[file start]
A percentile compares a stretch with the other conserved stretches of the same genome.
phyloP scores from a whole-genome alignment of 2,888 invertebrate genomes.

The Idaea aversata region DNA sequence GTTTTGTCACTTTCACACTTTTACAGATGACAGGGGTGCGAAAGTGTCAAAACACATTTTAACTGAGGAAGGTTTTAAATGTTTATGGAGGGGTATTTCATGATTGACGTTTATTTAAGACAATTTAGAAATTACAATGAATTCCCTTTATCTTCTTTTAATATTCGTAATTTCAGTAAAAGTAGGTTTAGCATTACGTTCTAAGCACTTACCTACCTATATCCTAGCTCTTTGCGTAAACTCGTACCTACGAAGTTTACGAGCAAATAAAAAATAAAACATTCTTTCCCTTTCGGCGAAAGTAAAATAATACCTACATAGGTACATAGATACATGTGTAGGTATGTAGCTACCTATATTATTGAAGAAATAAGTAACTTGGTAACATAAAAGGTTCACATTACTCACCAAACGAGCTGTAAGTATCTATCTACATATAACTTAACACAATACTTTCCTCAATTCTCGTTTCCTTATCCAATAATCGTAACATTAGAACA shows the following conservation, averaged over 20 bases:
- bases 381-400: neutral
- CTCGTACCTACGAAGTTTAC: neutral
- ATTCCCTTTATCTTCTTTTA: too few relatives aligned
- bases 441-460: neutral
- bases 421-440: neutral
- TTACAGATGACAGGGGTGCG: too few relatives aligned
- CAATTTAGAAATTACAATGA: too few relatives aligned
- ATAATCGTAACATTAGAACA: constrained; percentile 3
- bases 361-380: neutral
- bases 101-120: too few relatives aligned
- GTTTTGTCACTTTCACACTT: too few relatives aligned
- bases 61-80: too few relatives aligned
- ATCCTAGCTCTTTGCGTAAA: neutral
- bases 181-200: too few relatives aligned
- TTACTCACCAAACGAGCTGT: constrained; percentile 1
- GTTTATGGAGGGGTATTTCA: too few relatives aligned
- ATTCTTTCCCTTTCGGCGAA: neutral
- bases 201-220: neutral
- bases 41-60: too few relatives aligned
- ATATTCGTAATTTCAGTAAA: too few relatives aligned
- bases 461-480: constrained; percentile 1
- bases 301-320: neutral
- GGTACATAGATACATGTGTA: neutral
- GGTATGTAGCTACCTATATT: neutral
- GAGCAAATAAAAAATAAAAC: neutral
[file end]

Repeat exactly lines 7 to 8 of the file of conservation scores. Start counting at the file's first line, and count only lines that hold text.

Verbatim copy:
- bases 441-460: neutral
- bases 421-440: neutral